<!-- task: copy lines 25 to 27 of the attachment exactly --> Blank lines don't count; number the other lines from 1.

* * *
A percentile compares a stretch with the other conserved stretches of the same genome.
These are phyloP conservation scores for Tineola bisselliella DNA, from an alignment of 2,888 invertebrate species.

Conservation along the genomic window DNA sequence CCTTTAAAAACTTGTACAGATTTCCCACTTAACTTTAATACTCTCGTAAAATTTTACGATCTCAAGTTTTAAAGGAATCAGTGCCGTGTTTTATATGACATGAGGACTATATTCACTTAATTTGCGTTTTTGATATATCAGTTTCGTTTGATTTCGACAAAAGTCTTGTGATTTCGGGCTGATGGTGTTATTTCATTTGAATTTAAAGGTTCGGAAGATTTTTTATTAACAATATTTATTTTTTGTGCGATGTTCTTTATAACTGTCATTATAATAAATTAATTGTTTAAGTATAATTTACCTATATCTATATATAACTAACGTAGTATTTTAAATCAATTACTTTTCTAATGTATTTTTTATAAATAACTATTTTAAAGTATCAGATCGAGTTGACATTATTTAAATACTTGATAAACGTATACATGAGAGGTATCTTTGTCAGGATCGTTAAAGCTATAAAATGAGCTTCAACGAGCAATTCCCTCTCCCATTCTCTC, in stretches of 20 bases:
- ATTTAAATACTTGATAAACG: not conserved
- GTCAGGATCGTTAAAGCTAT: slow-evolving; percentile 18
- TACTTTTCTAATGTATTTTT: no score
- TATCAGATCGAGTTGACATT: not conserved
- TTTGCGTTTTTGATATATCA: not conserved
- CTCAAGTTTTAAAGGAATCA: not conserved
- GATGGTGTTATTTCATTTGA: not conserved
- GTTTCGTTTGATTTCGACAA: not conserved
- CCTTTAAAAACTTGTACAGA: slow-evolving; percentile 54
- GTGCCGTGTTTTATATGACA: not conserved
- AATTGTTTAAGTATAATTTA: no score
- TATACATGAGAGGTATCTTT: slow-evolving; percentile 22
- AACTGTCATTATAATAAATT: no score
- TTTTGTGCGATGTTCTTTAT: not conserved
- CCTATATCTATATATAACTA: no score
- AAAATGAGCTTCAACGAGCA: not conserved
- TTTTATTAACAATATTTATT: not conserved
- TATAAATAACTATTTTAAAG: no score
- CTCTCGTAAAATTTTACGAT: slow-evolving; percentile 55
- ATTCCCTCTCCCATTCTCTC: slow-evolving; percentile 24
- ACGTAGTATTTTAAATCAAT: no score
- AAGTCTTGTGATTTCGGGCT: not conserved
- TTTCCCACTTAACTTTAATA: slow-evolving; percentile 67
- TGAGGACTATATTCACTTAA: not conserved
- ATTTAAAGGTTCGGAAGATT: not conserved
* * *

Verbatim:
- AAGTCTTGTGATTTCGGGCT: not conserved
- TTTCCCACTTAACTTTAATA: slow-evolving; percentile 67
- TGAGGACTATATTCACTTAA: not conserved